If someone asked me for only one recommendation of an international television series, SKAM takes the cake. It could be because of its inventive millennial format of posting real-time clips throughout the week accompanied by constant plot updates from the characters’ texts messages and Instagram posts (much like Blank, as mentioned above). It could be because of its anthological structure of focusing on one different character’s point of view each season. It could also be because of the spectacular performance brought by the whole cast and by the stunning and intimate directing and cinematography that comes with it.

While all of these aspects of the show make it infinitely more gripping, artistic, and downright genius, I believe that what makes SKAM truly special is its storytelling. SKAM has a simple plot about a group of teenage students and their lives at high school in Norway, but the intricacies of the characters backgrounds, personalities, and dialogues make the series anything but simple. Ranging from a Muslim girl in a predominately white school to a stereotypical “guy’s guy” struggling to understand his sexuality, the characters are unapologetic in their complexity. And, despite their distinctive stories, we as an audience can still relate to their feelings of grief, laughter, insecurity, and passion.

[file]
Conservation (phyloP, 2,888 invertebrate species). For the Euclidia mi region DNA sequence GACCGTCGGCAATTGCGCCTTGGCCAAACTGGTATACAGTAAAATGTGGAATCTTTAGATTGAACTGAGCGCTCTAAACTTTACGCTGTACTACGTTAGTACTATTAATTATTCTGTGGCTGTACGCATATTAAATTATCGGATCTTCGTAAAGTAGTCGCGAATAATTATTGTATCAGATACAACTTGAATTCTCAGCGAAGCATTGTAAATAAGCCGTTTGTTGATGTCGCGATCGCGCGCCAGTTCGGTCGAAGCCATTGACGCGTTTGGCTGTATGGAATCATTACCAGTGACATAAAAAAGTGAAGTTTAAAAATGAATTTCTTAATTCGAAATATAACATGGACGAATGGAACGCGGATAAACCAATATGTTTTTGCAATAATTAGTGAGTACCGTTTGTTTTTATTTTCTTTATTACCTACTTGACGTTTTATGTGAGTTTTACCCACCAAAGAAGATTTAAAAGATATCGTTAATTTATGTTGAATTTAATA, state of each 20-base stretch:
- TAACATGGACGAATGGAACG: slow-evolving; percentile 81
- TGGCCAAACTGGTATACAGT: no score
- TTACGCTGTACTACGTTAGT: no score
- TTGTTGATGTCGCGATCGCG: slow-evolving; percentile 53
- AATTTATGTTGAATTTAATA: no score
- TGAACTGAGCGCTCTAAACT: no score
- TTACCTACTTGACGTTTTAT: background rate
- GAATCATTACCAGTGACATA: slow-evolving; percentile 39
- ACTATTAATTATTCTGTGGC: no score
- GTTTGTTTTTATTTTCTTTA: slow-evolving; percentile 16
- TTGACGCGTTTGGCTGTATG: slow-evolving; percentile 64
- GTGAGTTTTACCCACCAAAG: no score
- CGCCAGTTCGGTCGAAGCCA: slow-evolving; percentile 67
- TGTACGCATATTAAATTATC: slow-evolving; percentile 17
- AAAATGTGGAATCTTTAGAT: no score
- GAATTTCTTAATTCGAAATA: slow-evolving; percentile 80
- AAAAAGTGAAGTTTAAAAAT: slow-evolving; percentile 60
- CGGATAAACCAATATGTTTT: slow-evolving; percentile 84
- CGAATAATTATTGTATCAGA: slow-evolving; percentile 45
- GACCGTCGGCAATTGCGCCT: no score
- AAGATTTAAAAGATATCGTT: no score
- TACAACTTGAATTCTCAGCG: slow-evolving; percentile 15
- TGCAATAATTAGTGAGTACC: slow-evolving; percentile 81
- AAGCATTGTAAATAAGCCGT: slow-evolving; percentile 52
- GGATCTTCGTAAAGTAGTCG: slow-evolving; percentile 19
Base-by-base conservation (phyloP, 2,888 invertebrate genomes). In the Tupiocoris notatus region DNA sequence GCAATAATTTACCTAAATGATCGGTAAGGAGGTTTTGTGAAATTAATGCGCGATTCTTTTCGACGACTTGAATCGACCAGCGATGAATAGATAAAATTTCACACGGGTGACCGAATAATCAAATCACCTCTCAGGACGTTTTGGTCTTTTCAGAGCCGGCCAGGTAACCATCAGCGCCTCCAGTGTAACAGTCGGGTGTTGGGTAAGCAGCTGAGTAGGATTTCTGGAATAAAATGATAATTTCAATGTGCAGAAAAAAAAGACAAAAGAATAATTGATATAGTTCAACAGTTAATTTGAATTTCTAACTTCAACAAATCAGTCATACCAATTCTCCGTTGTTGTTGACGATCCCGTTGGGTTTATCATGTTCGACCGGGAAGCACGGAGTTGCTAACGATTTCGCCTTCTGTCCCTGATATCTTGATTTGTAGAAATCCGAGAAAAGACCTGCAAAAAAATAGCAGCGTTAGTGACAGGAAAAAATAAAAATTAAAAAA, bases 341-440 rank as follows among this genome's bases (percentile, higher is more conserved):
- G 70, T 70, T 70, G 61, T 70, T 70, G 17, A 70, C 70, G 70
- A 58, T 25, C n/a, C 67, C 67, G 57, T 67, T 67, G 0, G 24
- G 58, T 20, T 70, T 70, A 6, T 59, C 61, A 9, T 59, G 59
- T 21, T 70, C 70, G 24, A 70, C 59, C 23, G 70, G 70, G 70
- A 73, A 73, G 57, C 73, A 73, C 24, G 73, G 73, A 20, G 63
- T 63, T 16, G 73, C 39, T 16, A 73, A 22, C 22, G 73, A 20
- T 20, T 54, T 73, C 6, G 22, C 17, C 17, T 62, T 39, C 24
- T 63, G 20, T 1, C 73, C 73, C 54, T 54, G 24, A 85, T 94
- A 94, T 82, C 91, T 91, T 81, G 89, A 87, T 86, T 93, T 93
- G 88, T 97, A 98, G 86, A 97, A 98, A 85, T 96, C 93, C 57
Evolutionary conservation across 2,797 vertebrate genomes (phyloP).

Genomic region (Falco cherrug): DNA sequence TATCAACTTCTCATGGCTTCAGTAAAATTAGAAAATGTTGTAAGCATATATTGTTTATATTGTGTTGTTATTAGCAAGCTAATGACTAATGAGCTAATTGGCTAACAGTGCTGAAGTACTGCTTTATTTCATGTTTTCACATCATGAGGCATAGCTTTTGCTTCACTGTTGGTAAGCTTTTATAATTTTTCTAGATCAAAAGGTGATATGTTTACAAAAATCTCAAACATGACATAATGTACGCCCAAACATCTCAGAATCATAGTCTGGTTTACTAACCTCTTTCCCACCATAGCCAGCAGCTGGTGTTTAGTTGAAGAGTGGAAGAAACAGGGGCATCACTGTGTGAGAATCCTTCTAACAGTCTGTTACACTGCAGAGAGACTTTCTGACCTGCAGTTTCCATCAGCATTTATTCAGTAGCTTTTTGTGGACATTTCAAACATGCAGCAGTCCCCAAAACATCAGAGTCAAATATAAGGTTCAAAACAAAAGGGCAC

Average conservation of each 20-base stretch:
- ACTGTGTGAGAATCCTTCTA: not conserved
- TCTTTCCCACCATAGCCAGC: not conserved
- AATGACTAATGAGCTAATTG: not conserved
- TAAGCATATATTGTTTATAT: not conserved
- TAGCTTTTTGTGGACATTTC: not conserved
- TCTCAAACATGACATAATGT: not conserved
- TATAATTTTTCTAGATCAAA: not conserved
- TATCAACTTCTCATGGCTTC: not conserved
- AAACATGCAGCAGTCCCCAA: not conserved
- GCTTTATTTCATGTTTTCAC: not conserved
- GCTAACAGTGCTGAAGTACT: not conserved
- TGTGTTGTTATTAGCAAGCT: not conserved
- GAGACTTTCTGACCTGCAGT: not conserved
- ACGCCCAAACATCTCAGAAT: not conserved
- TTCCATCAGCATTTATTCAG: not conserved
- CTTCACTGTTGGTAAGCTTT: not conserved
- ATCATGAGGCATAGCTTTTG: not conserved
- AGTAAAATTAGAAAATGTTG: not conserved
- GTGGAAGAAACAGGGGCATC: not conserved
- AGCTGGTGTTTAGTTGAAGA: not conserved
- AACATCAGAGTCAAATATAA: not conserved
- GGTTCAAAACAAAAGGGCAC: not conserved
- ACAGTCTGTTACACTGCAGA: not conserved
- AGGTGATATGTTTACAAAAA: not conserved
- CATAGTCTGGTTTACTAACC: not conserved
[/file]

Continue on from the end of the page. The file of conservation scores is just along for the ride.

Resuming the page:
As each season includes a different romance between the starring character and another supporting character, the way SKAM breaks down relationships is also important to mention. Through the four seasons each relationship does not necessarily always progress forwards as in many other shows. Instead, SKAM basks in how complicated relationships can be, making a couples progression look more like a heartbeat monitor than a simple line from start to finish. The show does not feel pressured to speed up a narrative in order to keep things interesting. SKAM runs on its own pace, creating and resolving character arcs in an intentional way.

What all of these shows have in common is relatability and complexity. It is the inclusion of both factors that make a great teen drama. Without humanizing and giving flaws to its characters, Elite would be nothing more than a mishmash of TV’s biggest Hollywood tropes. Without its unique format and creative storyline, SKAM would just look like a documentary of normal students lives. If there is anything that American television could take from these shows around the world it would be these two qualities – and perhaps making real-life Instagrams for their characters too.

Any other teen dramas you think we should have included? Let us know in the comments!